So far, the lignin alcohol methanol mix has not been tested in a marine engine. But returning to what is available today, Mr Sterling noted that methanol has a lot of properties and advantages over the alternative and transition fuels.
But, he noted, it becomes a classic chicken and egg challenge. “We wanted to address this head on. We have decided we will launch our first methanol-fuelled vessel in 2023,” he said. This will be a 175-m long, 2,000-TEU container ship, which will trade in the Maersk intra-regional network. The vessel will require 10,000 tonnes of green methanol as a marine fuel each year.
Mr Sterling also stated that Maersk is completely committed to dual fuels and all future newbuildings will have this feature. This will include ammonia when these engines are available.
Methanol will be the key fuel. “We think that momentum is picking for green methanol for shipping. The technology is there – we just need to push it,” said Mr Sterling.
This raised an interesting point. In many people’s eyes, methanol and ammonia are competing fuels, as shown in a poll, where 50% agreed or strongly agreed that ammonia and methanol compete with each other and investing in one precludes going down the other road. However, an equal number (50%) disagreed or strongly disagreed with the statement.
Maersk’s strategy is to grow experience with methanol and then move onto ammonia – not mutual exclusivity.
Technological developments with methanol as a marine fuel are moving fast. In 2019, Methanex launched two methanol carriers, Mari Couva and Mari Kokako. Both were methanol powered but Mari Kokako was given a water injection system which lowered emissions to Tier III levels without the use of an SCR.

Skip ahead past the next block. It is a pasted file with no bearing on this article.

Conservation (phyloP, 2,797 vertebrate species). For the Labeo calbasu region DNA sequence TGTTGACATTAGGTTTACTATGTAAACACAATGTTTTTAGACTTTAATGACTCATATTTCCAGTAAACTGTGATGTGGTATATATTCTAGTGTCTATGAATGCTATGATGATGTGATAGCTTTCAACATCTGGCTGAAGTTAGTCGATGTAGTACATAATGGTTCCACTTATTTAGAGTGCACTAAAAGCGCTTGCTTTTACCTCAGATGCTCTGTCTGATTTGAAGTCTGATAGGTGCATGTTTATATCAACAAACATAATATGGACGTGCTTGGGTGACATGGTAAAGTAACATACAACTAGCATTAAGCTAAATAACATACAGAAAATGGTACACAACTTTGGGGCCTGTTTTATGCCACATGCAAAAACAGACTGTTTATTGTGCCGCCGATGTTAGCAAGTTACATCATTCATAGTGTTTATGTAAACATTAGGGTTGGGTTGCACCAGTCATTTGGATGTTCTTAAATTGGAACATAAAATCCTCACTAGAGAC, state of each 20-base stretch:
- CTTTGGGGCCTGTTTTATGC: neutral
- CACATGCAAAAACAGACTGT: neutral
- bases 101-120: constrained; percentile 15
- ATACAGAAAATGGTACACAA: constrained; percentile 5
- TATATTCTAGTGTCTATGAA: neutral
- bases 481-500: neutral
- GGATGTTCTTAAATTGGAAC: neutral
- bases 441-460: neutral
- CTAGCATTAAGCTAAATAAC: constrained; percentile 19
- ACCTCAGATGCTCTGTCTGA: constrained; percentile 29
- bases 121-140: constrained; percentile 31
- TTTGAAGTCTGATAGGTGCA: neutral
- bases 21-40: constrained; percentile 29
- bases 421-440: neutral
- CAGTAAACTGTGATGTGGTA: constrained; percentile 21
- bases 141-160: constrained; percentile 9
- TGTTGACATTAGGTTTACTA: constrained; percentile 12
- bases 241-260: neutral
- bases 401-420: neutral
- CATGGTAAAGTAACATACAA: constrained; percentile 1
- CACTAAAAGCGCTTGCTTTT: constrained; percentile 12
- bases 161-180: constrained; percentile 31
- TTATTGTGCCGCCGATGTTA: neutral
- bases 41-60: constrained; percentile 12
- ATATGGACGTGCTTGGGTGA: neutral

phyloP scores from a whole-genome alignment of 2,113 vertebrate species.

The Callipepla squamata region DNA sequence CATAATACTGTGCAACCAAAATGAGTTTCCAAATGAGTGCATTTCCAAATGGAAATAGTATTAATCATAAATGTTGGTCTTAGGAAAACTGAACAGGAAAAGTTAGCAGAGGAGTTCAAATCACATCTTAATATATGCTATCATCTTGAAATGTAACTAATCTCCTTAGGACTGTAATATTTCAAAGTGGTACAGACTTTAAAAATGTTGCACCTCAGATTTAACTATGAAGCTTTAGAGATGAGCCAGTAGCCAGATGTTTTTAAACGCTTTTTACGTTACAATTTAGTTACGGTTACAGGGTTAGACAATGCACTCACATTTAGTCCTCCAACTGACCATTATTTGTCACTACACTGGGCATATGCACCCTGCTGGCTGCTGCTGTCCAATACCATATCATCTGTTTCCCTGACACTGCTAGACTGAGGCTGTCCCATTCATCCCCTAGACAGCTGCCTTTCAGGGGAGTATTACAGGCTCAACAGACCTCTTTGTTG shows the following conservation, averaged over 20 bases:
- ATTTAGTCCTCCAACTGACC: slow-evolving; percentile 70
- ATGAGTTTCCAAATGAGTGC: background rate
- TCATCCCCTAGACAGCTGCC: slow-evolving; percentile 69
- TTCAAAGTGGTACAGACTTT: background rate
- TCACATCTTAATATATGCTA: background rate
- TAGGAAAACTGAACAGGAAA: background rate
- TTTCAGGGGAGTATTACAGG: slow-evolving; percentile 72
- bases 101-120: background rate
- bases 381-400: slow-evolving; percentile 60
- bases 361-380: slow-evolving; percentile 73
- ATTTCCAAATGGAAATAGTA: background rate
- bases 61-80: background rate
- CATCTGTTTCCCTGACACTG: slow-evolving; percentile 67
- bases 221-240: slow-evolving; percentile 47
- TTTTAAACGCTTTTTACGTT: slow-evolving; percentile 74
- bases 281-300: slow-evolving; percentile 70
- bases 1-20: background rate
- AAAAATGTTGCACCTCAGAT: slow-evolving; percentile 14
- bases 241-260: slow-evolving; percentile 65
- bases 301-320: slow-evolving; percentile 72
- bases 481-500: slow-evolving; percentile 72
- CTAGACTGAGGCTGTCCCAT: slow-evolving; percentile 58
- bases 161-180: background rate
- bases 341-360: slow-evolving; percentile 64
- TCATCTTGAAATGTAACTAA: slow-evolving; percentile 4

The three Proman Shipping vessels being built at GSM in China will have the same MAN ES engines with water injection to achieve Tier III with SCR. The next-generation methanol-powered engines are already under development.
Alfa Laval will soon conduct major tests of methanol as a marine fuel at the company’s Test & Training Centre in Aalborg, Denmark. As part of a research project funded by Danish Energy Technology Development and Demonstration Program, the company is working with MAN Energy Solutions among other partners to explore the possibility of running the centre’s four-stroke, 2-MW diesel engine on methanol – without modifications or another pilot fuel.
From left to right: AP Moller–Maersk head of technical innovation Jacob Sterling, Methanol Institute chief operating officer Chris Chatterton and Proman Shipping managing director marketing and logistics Anita Gajadhar